Now that it’s the weekend and you’re not dedicating your brain power towards work, you’ll have time to digest Polyphia’s new track ‘Neurotica’! This …Polyphia Play With Intricacies on New Track ‘Neurotica’
Hobby #4: Create a Fake Band – HUH???
I hadn’t planned this post, but I woke up early this morning and this was on YouTube. It’s already the last day of August, summer is falling. That marks this time sensitive so here we go…
Pat Finnerty does a comedy video series called “What Makes this Song Stink.” It’s tremendously clever satire of YouTube videos loosely following the format of Rick Beato’s music appreciation series called “What Makes This Song Great.” You should check them both out. Seriously, they’re some of my favorite channels.
Pat recently made a video poking fun at the MGK song Emo Girl. In his video he analyzes the song and forms a fake band and records a song in the same style.
The name of the fake band is August is Falling and their first fake song is called Mad This Summer. Long story short, through a strange series of event which he describes in the video below, August is Falling accidentally became a real band and now the members are inching closer to that elusive hot tub money.
Like Pinocchio, this fake band wants nothing more than to be a real band, but they need subscribers. So check them out below and subscribe. Then go back and watch all of Pat’s videos. I recommend watching them in order because his material is rife with call backs to previous jokes.
It’s ok, click away, enjoy Pat and Rick’s videos, then come back and leave me a comment if you enjoyed it.
Maybe you’ll feel inspired an you’ll want to start your own fake band. If so, you may want to write parody songs like Pat Finnerty does. If so, you may want to check out my post on writing parodies for some more inspiration.
Garage bands, guitars, notebook paper
Sharing a fun story about a garage band I did as an unconventional back-to-school piece. Teenagers are still teenagers. 🙂Garage bands, guitars, notebook paper
“Pisces” by Jinjer – A Hasty Music Review to Support the People of Ukraine #Music4Ukraine
I’ve been doing this series for several days now and I’m really loving learning more about the music and people of Ukraine. I hope those of you who read this blog are listening to the tunes and recommending them to your friends. Hopefully we can send these tremendously talented musicians a little support through our viewership.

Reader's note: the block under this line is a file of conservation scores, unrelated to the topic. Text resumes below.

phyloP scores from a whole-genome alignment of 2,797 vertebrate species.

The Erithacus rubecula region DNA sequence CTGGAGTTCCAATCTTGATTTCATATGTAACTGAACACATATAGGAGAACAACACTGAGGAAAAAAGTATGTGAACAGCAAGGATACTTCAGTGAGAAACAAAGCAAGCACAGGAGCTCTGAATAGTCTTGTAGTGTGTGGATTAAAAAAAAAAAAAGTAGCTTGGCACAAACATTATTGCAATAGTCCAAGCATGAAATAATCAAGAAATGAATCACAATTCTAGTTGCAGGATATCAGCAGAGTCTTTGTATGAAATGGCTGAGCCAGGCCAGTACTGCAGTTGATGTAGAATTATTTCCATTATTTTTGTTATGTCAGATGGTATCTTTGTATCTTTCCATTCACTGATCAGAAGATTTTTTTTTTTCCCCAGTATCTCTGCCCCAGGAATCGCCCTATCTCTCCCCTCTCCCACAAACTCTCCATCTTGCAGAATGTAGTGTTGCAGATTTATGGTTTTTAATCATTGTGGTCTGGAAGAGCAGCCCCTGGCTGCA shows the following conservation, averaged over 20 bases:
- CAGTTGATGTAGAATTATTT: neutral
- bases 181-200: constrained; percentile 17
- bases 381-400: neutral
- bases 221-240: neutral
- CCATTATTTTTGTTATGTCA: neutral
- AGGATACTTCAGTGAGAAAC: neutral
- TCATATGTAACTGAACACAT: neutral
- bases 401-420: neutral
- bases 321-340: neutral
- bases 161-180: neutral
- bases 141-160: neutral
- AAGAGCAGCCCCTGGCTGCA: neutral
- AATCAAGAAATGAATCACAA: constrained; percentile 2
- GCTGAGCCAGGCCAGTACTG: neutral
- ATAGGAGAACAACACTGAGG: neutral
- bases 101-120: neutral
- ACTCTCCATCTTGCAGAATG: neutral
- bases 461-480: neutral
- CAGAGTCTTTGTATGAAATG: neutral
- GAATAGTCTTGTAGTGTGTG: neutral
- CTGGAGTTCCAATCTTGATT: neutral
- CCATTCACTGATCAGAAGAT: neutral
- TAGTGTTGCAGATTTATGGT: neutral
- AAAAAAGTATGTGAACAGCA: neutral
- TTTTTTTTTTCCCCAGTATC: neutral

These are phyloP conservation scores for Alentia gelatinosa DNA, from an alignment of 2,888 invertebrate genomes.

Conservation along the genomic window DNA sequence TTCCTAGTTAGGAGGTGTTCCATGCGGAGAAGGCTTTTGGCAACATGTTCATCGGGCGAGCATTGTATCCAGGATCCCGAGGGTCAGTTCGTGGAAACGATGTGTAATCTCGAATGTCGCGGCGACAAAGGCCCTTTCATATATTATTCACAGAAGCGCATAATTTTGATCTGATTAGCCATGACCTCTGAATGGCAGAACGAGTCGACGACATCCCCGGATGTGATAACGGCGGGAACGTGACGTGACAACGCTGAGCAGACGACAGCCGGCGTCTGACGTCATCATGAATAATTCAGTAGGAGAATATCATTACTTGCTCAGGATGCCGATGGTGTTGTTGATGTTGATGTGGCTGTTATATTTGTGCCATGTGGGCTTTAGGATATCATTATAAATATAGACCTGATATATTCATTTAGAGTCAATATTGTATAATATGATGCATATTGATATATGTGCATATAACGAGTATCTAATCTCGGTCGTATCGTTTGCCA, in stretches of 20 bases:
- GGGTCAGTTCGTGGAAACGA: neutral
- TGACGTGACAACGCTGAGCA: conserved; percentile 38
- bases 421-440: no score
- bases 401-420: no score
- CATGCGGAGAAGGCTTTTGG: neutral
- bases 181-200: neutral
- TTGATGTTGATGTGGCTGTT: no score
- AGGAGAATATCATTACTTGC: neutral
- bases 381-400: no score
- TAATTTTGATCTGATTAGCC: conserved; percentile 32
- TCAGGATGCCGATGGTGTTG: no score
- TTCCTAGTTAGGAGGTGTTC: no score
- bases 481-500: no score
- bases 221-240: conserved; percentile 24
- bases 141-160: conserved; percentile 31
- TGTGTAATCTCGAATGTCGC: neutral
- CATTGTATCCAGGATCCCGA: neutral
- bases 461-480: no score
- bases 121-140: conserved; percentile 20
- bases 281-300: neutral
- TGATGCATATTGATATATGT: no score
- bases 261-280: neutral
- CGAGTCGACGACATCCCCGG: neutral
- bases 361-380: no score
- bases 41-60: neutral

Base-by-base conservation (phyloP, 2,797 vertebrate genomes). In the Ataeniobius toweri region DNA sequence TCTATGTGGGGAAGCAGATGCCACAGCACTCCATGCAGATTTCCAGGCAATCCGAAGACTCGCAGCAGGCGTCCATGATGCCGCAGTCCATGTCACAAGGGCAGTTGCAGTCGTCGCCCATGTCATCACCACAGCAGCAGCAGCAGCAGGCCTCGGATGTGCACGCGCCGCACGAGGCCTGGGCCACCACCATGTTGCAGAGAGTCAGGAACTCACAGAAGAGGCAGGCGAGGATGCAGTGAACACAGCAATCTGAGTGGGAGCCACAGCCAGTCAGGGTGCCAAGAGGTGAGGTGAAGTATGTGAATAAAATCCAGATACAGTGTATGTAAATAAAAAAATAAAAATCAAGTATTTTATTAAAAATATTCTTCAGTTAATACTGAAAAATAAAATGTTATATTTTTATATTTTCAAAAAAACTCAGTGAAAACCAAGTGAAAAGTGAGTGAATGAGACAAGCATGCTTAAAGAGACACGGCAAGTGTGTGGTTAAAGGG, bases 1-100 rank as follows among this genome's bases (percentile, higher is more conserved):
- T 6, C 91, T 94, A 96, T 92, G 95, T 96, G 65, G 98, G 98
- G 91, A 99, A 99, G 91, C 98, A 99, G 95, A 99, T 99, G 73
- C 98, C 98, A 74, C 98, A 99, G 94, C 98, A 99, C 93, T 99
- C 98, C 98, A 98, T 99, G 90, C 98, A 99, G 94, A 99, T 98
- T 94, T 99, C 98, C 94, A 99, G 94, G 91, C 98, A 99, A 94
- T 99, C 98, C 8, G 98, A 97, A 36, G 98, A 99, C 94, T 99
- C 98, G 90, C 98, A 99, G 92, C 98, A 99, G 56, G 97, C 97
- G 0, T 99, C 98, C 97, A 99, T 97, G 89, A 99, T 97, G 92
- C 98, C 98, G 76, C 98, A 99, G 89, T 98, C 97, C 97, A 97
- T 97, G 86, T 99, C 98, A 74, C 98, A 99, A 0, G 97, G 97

Typically in these posts I give a brief description of what you’re about to hear and try to encourage readers to listen to songs based on similar Western artists. I’m not going to do that this time. I could draw parallels to some important and beloved artists, but this time I’d rather just encourage all of you to listen to the track below. (If you’re the type of creator that is inclined to do a Reaction Video, please record yourself as you listen for the first time. I promise, you will thank me for giving you the heads up.)
“Pisces” is an absolutely hauntingly beautiful and brutally powerful song that needs to be experienced. I will warn you that it gets pretty heavy, and some of you may not normally be inclined to listen to music like this but please listen through to the end. It is a musical rollercoaster and it is absolutely worth the ride.
If you like this song, please check out more tracks from Jinjer. I’ve been listening all week and I keep finding more and more to love about them. “Judgement (& Punishment)” is one that I highly recommend. The reggae influence is unique in metal and in my opinion it is something other artists should consider experimenting with.
Also, I found a few clips of them talking about the war that you may want to check out.
Some of you may be trying to support Ukrainian musicians with the #Music4Ukraine Challenge, but maybe you don’t know where to start. I’m here to help. The playlist below has tons of great songs you should check out from a variety of musical styles. When you find something you love, please share it with others!
A Lil’ Freaky Fun For The Songwriters…
If you’ve ever written a stinker of a song before you’ll get this. Enjoy!
Hobby #1: Don’t Start a Band – Part 1
This is part 1 of a series dedicated to grown adults who love music and are considering starting a band. In this article I will highlight some reasons why you shouldn’t start a band. Future editions will consider some of the reasons why you might want to start a band despite this advice and some alternatives to starting a band that might work better for you.
Part 1: 5 Reasons Why You Should Not Start a Band
Canadian rocker, Bryan Adams famously sang, “Me and some guys from school had a band and we tried real hard. Jimmy quit and Jody got married. I should’ve known, we’d never get far.”
The 1990s ska band Reel Big Fish had an even more pessimistic take on starting a band, “Don’t start a band. Nobody wants to hear, nobody understands. Don’t start a band. You’ll be so disappointed that it was nothing like you planned.”